Aman wakes up sitting at an unfamiliar table, zip-tied to his seat. Classical music fills the room as he pulls against his binding. He looks to see two cameras pointed at him, recording him, one to his left and one right.
A woman enters with breakfast.
“Good morning, Dave,” she says, cheerfully. “Don’t worry, I made sure it was no-pulp. Just the way you like it.”
Dave has never seen this woman before in his life.
A few minutes later, writer-director Rtusha Kulkarni yelled “cut” from off screen, and the actors went back to practicing their lines. The actors — Elina Walchuck and Nicolas Jacques — are students at the University of Minnesota and members of MinneCinema Studios, the U’s only hands-on filmmaking group. In fact, everybody bustling around the film set is a member of the group.
The finished film, “C:\DAVE\OCT 2-8” premieres Thursday at Theatres at Mall of America as part of a block of the 48 Hour Film Horror Project. The annual festival challenges local filmmakers to create four-to seven-minute films in 48 hours. On a Friday night, teams draw their sub-genre and they’re given particular elements to include in their work.
On the following Sunday night, they turn in their completed film.
Not only did MinneCinema accept the challenge, they also finished their film before the deadline.
Kulkarni, a studies in cinema and media culture senior, co-founded MinneCinema with her friend and roommate Julia Marshall, a junior marketing major. The two loved watching and discussing movies together, but the U already had clubs for that, she said.
“There were a lot of film-watching clubs, but nothing to help aspiring filmmakers to improve their craft,” Kulkarni said. “So we decided to start one together.”
MinneCinema started as more of a resource for film students to network and find help to complete their own projects, but the group revamped this year, she said. It’s offering
multiple opportunities for filmmakers to produce — the 48 Hour Horror Film Project is just one.
“There’s more consequence for not finishing [the 48 Hour film],” Kulkarni said. “Whereas, if it were just a personal project for members to finish, it’s very easy for people to be like, ‘Oh, it’s just my club thing. It’s not a deadline I have to complete or anything.’”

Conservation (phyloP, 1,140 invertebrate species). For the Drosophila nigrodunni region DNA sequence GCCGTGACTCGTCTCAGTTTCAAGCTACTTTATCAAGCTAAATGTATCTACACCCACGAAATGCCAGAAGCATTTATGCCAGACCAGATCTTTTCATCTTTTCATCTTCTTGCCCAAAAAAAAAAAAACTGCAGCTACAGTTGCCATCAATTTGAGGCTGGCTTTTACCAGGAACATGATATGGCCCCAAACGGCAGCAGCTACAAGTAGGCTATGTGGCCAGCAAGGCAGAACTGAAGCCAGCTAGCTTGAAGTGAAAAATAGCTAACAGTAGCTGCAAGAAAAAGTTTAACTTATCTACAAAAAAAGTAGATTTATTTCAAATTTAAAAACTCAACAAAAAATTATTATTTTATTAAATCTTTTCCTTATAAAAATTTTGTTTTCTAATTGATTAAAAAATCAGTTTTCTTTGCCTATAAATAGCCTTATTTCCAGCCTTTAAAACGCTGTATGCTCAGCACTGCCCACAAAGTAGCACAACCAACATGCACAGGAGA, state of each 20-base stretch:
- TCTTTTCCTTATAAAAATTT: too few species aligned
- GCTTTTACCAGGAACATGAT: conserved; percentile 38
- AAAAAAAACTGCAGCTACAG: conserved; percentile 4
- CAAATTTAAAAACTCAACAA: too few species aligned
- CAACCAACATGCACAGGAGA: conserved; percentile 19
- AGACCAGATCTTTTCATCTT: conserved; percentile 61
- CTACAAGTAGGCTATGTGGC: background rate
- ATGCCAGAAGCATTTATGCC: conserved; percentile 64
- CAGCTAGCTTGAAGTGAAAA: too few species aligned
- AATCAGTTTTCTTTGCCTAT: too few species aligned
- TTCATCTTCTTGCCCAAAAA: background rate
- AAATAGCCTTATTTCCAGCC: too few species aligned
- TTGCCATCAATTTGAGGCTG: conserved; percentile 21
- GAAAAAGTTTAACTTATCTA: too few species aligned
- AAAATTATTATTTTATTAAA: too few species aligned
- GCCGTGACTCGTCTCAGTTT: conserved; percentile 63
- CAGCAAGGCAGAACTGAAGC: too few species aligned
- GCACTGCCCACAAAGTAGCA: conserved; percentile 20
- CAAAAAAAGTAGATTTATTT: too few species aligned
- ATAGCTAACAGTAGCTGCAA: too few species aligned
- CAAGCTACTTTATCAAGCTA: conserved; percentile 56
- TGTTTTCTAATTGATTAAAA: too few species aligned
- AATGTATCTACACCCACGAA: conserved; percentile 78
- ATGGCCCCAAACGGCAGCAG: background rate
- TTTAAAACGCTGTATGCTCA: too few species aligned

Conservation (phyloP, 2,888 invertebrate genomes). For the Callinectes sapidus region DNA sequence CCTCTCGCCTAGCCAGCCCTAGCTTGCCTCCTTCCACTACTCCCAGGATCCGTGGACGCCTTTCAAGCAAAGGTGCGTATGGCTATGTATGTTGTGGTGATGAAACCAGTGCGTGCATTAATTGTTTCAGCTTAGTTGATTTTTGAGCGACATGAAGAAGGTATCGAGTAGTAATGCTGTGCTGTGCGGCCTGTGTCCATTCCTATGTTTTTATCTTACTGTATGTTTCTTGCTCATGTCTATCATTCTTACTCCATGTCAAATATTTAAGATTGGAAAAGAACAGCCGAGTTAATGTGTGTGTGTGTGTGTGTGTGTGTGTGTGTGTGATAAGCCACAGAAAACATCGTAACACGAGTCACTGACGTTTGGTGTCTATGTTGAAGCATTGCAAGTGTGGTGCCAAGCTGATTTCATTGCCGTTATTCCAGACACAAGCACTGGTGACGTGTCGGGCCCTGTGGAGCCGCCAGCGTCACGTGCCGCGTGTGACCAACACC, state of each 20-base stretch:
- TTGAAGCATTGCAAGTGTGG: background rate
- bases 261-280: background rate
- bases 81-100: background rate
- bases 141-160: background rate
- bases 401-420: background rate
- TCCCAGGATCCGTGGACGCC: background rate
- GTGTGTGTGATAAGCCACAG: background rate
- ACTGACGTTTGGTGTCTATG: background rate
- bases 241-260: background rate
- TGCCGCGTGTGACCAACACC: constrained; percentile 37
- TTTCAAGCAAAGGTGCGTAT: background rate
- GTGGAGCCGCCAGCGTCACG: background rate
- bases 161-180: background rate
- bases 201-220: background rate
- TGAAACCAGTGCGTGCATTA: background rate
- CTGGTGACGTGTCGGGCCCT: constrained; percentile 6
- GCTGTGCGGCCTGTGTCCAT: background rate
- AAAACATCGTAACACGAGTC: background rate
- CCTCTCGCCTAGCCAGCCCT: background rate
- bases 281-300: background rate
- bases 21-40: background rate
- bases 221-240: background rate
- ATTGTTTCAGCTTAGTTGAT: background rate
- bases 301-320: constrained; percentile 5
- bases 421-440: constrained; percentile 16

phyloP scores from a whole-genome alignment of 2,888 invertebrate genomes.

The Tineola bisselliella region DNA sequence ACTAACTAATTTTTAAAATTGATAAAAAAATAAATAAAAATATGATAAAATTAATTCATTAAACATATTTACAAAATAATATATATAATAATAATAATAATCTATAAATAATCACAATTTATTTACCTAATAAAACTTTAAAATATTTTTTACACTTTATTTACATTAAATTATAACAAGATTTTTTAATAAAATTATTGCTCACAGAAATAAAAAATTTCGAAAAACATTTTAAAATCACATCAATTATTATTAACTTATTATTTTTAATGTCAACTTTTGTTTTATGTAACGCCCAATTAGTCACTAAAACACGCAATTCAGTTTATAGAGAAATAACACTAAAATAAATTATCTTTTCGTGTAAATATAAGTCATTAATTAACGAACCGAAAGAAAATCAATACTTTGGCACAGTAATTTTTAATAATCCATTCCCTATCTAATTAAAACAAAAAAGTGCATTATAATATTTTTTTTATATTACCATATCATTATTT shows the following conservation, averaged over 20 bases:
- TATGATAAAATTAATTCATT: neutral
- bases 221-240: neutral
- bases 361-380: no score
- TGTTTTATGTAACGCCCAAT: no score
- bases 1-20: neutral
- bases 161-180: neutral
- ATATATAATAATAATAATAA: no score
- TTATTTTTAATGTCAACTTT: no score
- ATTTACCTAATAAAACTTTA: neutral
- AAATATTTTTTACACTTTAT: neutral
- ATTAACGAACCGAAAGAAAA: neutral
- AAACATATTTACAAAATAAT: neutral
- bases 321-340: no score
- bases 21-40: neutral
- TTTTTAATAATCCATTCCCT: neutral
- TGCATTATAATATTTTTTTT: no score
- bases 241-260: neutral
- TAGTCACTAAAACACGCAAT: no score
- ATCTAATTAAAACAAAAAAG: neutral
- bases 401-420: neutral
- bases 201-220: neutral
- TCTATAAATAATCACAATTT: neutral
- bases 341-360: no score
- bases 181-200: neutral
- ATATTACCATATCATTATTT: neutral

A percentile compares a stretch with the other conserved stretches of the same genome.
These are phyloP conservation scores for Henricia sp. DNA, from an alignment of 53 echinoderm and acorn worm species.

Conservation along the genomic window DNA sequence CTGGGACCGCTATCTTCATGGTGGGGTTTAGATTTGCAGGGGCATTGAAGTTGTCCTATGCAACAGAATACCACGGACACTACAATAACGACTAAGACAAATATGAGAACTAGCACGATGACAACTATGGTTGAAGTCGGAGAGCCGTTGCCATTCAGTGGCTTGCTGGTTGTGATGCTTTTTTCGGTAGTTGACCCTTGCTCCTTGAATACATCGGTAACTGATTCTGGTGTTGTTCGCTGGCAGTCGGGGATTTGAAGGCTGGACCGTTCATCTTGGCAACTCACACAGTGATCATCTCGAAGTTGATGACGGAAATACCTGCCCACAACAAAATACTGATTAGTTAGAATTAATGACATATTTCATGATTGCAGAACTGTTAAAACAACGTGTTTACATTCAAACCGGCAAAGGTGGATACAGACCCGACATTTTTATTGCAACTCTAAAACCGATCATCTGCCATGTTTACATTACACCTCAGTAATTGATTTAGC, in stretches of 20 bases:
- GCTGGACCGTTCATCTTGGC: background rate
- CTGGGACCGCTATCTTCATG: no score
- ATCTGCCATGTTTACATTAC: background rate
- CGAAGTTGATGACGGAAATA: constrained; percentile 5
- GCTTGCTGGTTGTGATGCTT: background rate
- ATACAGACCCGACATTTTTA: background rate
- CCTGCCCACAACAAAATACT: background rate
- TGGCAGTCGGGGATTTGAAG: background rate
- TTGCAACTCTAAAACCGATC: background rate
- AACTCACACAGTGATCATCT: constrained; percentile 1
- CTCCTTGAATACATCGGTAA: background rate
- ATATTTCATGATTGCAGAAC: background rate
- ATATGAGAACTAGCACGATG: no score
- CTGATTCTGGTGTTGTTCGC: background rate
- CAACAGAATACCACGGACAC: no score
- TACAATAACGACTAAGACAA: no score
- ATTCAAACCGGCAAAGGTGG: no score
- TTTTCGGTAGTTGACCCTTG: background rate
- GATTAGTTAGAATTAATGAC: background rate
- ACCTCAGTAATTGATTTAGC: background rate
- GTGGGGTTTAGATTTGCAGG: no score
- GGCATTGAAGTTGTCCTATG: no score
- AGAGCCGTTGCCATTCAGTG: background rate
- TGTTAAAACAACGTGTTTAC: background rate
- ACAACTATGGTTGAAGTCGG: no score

Members responded positively to the new direction. She said the group’s mailing list contains more than 200 members, and 50-plus people regularly attend the bi-weekly meetings.
At one point on the Friday when the group drew their sub-genre, there were 15 people huddled in Kulkarni’s apartment pitching ideas.
With her web mini-series “Residence,” a comedic mockumentary on dorm life, Kulkarni was no stranger to writing on a team. However, she said she’d never been on that large of a team. The 48 Hour Horror Film Project presented another challenge: Kulkarni doesn’t watch many horror films.
“I actually get really bad nightmares,” she said, laughing.
Kulkarni, along with many involved in writing the film, is more of a comedy writer.
“I learned very young that people don’t like smart alecks, and humor is a good way to make friends,” Kulkarni said.
However, she and the other writers had to catch themselves while pitching ideas because the tone would often shift to a parody of horror conventions. Not only did the group want to expand their range by making a serious horror film, they wanted to expand upon what a serious horror film could be.
The group drew the found footage sub-genre, which presented a unique challenge to studies in cinema and media culture junior Joe McNairy as the director of photography.
“[It was a struggle] to make really cool and artsy shots but also be found footage,” McNairy said — the group was aiming for more than just “Paranormal Activity.”
Unlike the writers,
McNairy and editor and sound editor Sebastian Swanson had some experience in the genre. The two worked together on a short horror film this past spring semester.
“The concept of horror relies on the idea of suspense,” Swanson said. “[Sound] functions as a signal to the audience to know when something scary may happen, and you
can use that as a trick to make them anticipate something and not deliver it.”
With sound editing, it’s not just about capturing the dialogue on set; it’s about capturing something larger, he said.
“It’s about building a soundscape,” the biological science senior said.
Despite his knowledge on the subject, Swanson, like many people involved with MinneCinema, isn’t a film student. He was interested in photography and later applied those concepts to film. From there, his interest grew, he said.
Kulkarni has received positive feedback from most members.
“This really created a bond between a lot of us,” she said. “And it got people … really, really excited to make another film, which is so fun to experience. If anything, I think everyone is just pumped to make as many films as possible.”